I love my job. No matter what the Democrats say, I’m in for life. I just turned 60. I have many more years to sit here and listen to arguments, take naps and tell my clerks what to do. The pay is pretty good and the food is great.

I am a little concerned about President Obama. He has publicly said that he believes in affirmative action and civil rights legislation. That puts us on a collision course, because I reject anything that helps black people, especially poor ones. America is equal; it’s right there in the Declaration of Independence. Government has no business doling out handouts to black folks. What you trying to say? That we need help because we're inferior? Just look at me. I made it. I don’t need anyone’s help, whether it’s from Obama or anyone else. I’m no different than any other black man. Obama and all the others just need to see that black men can succeed if they just join the Republican Party. Black people don’t need any more extra help. They are doing fine. They are equal to whites. When you treat black people better than whites, you hurt whites. This is an equal society. Allowing a black man to get into Harvard more easily denies a qualified white man a Harvard education. That ain’t right. It is unjust to treat white people unequally. Black people don’t need help if it hurts an innocent white man. And I’m going to continue saying that as long as I sit here listening to arguments while reading novels.

I get a bad rap. That is why I’m talking to you today. I’ve always said that I don’t speak much because listening is better than speaking. At least, that’s what I tell law school audiences. But I understand that some people might get the wrong idea about me because I don’t really say that much. I’m here to set the record straight. I am a black Republican. I am no race traitor. I got mine; you get yours. I don’t need anybody’s help. I have strong friends. I let other people write my opinions; I just tell them what to say in a nutshell. I like my job. I have it for life. I basically know what the Constitution is. I affirm death sentences for black men. I support religion in public life. I don’t like free speech, unless a company is speaking. And I never, ever give a black man a break. This is an equal society; they don’t need any help. Just look at me. Nobody discriminated against me; I made it all the way to the Supreme Court.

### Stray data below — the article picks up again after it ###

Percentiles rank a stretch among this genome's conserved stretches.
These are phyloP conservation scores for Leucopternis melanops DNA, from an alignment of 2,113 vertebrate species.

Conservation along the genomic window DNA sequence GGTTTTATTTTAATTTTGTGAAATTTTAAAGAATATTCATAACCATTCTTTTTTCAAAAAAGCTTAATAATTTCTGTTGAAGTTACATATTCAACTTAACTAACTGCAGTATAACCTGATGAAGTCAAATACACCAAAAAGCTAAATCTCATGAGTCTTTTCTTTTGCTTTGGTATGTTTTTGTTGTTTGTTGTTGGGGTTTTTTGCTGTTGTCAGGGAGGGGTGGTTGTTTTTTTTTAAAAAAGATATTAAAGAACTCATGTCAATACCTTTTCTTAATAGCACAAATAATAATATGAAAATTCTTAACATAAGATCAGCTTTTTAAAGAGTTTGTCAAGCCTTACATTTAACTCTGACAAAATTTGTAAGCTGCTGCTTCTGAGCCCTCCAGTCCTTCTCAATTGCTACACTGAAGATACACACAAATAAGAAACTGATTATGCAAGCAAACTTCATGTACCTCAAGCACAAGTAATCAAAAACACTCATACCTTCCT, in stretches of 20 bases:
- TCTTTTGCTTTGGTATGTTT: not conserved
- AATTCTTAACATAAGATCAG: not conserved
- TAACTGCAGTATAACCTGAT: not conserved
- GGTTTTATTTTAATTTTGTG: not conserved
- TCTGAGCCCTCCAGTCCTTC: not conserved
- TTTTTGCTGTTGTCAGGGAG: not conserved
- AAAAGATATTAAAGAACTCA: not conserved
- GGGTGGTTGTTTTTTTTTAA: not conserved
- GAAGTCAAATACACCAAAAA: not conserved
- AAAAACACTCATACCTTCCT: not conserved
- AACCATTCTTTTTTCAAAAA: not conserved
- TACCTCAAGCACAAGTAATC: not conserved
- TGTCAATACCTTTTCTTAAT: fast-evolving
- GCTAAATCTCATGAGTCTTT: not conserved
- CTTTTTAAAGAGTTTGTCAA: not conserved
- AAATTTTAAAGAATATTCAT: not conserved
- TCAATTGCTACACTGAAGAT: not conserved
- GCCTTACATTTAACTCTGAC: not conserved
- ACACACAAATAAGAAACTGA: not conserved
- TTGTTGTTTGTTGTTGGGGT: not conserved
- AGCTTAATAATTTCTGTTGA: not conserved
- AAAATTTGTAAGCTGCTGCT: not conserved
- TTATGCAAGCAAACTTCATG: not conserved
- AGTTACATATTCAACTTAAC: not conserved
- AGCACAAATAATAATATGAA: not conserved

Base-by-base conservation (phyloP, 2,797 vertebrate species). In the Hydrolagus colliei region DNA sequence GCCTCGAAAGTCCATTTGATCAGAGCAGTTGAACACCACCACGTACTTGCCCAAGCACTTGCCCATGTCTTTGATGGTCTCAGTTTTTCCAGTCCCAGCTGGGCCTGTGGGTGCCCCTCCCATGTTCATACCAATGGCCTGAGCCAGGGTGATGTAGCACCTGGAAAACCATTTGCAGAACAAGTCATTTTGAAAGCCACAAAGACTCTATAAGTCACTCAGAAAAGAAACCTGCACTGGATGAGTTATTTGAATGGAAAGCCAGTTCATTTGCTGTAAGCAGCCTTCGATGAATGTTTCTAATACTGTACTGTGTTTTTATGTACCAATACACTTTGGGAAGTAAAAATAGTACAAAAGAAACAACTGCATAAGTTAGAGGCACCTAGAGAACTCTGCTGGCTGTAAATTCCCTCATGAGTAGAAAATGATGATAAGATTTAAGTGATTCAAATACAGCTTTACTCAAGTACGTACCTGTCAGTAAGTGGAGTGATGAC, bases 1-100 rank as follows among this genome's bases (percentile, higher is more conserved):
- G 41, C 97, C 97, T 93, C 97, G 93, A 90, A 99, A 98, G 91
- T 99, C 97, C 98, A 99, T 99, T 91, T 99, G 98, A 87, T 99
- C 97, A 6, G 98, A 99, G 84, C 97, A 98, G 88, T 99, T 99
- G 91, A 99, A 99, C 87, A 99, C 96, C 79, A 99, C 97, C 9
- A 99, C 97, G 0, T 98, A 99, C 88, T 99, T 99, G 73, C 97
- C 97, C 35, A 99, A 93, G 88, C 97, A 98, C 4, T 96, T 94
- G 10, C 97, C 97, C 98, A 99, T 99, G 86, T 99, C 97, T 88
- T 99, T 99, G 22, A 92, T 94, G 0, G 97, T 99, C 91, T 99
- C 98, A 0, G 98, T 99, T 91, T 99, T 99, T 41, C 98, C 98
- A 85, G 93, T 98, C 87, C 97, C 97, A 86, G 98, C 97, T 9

Stop whining. If I can be a Supreme Court justice, so can you, whether you’re white, black, red, yellow, mullatto, Filipino, Colombian, Czech, crippled, blind, schizophrenic, ignorant, mute, deaf, retarded, dead, comatose or an ape. Just make sure you’re a member of the party that will confirm you.
It’s lunchtime. I need to get to the cafeteria. Peace out: That’s enough talk for the next few years.

1 comment:

SteveW said...

One of the interesting problems with affirmative action is that anyone who benefited from it is "barred" from arguing against it. The "bar" only works if they actually needed it to succeed, which means that if the "bar" is applied to someone they are tainted and damaged goods. Which makes me wonder what the benefit of having such a program is if the recipients end up as tainted and damaged goods.

However, thankfully, affirmative action recipients are ONLY considered tainted and damaged goods in the narrow context of being disallowed from arguing against affirmative action. In all other contexts, I'm absolutely certain they are viewed the same as everyone else, and not thought less of for being recipients of affirmative action.

Just sayin'